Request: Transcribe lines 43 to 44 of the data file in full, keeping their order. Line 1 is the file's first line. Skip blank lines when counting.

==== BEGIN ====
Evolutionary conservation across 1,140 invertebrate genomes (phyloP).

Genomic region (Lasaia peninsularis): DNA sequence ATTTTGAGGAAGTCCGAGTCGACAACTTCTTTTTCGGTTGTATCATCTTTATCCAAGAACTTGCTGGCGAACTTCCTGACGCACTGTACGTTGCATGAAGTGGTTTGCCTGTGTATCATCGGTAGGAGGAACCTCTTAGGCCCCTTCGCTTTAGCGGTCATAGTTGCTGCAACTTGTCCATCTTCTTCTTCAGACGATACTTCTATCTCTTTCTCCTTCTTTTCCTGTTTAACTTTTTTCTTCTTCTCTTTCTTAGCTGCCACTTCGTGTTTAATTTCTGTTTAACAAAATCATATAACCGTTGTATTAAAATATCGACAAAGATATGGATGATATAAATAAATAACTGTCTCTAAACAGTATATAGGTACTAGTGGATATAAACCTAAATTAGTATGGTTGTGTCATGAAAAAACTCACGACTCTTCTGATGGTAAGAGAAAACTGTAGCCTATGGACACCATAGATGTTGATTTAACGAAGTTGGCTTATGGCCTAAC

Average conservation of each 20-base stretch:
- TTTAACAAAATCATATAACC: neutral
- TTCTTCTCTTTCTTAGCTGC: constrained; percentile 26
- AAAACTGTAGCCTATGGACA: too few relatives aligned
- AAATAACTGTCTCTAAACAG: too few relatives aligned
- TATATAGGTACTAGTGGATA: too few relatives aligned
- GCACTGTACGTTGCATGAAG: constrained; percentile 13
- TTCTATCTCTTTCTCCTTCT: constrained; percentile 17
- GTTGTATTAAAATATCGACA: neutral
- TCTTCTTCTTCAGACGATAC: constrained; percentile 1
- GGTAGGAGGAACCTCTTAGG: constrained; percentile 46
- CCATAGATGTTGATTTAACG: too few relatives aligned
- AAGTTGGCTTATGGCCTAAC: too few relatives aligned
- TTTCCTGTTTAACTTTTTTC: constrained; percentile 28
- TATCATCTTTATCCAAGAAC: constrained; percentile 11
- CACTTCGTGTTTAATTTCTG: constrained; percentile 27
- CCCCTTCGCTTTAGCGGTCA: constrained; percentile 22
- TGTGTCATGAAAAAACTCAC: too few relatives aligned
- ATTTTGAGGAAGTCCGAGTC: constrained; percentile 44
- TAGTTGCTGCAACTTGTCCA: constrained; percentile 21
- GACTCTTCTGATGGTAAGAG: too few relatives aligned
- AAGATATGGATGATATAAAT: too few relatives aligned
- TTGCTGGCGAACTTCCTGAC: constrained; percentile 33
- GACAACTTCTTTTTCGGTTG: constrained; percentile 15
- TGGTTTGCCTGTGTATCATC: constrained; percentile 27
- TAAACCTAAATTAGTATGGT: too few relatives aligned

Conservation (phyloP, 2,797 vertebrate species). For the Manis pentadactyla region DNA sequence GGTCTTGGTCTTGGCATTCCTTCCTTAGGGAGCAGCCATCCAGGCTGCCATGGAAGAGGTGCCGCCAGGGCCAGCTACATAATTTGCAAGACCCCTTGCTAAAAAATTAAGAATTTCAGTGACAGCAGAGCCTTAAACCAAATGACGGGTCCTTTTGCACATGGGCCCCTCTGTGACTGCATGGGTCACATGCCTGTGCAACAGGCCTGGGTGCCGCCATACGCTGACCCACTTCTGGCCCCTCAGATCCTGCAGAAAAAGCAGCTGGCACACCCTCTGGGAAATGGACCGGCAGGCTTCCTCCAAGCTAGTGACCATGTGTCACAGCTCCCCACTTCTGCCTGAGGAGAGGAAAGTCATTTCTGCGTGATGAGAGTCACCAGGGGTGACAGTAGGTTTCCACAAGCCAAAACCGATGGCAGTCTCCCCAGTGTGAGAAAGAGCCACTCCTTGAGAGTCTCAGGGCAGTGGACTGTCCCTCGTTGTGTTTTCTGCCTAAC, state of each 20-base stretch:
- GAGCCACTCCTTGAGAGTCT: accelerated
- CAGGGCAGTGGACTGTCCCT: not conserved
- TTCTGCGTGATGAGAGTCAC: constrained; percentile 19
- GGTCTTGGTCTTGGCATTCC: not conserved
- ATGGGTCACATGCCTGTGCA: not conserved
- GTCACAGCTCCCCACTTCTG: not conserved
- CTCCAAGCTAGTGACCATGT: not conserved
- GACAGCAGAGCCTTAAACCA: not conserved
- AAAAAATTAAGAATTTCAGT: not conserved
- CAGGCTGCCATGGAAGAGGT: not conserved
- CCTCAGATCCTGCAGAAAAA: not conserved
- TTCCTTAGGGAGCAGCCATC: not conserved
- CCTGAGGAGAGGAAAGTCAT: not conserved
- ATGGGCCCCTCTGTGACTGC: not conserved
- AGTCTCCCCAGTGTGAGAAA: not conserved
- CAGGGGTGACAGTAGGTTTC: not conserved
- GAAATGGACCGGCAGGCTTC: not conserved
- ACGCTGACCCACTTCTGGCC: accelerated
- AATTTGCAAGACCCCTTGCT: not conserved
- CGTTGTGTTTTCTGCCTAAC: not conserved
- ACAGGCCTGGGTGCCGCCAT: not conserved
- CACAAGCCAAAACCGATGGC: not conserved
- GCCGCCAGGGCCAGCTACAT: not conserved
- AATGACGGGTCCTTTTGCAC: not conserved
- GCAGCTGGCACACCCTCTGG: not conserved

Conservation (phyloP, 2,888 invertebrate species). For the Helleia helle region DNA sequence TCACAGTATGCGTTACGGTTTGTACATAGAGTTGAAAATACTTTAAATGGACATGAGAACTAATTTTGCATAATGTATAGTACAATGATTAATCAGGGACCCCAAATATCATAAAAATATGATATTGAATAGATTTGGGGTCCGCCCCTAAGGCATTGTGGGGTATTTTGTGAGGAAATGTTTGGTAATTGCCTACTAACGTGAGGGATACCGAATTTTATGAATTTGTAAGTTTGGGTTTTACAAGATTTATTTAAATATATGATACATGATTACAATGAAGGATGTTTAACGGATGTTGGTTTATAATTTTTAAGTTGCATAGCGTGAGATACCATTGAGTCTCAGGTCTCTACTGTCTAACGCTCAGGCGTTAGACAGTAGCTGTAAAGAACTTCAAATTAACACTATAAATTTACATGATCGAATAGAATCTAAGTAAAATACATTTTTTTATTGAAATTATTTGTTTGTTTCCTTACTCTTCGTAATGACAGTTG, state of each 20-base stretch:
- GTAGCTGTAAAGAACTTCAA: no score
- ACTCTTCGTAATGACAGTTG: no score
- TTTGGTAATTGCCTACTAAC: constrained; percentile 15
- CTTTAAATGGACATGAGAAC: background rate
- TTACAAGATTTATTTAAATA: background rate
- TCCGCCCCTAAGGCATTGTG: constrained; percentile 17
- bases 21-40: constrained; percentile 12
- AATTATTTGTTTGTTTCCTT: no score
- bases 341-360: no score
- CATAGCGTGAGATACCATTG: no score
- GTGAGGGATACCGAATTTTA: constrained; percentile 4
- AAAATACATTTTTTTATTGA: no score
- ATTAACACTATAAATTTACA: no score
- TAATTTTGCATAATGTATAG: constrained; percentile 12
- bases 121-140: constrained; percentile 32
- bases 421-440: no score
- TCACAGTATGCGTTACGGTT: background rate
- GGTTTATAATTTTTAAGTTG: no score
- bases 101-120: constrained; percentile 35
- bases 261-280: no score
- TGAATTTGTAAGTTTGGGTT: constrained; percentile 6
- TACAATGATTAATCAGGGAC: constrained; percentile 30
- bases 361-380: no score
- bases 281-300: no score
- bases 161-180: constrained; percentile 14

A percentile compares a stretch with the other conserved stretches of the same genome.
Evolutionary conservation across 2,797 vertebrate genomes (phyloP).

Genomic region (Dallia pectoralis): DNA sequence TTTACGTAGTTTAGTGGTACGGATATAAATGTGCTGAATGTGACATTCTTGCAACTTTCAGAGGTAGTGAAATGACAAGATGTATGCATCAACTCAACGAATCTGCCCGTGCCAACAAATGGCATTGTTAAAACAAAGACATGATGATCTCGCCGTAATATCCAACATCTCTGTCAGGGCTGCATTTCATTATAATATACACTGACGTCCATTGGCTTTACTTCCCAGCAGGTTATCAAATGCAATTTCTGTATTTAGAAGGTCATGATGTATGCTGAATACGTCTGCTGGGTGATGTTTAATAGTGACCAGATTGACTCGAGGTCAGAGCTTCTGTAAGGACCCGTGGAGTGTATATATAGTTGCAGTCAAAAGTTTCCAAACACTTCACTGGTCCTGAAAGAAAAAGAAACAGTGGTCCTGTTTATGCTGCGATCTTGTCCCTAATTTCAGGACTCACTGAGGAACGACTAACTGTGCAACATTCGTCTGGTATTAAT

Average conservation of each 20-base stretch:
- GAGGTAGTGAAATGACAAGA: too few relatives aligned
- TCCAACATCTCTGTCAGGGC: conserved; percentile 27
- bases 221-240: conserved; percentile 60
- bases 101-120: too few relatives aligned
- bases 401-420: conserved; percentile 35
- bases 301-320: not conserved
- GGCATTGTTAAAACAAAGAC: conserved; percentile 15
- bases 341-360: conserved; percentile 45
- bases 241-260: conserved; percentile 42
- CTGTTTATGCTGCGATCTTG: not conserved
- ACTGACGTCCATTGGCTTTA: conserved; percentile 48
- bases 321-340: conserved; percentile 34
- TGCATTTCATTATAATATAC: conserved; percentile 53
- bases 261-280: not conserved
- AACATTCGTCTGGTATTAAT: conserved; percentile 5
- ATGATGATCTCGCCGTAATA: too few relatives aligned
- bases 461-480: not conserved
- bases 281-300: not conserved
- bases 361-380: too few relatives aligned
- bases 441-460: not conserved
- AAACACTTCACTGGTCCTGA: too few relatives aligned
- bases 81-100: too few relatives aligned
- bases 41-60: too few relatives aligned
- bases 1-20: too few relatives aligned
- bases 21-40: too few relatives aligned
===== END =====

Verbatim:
- ATGGGCCCCTCTGTGACTGC: not conserved
- AGTCTCCCCAGTGTGAGAAA: not conserved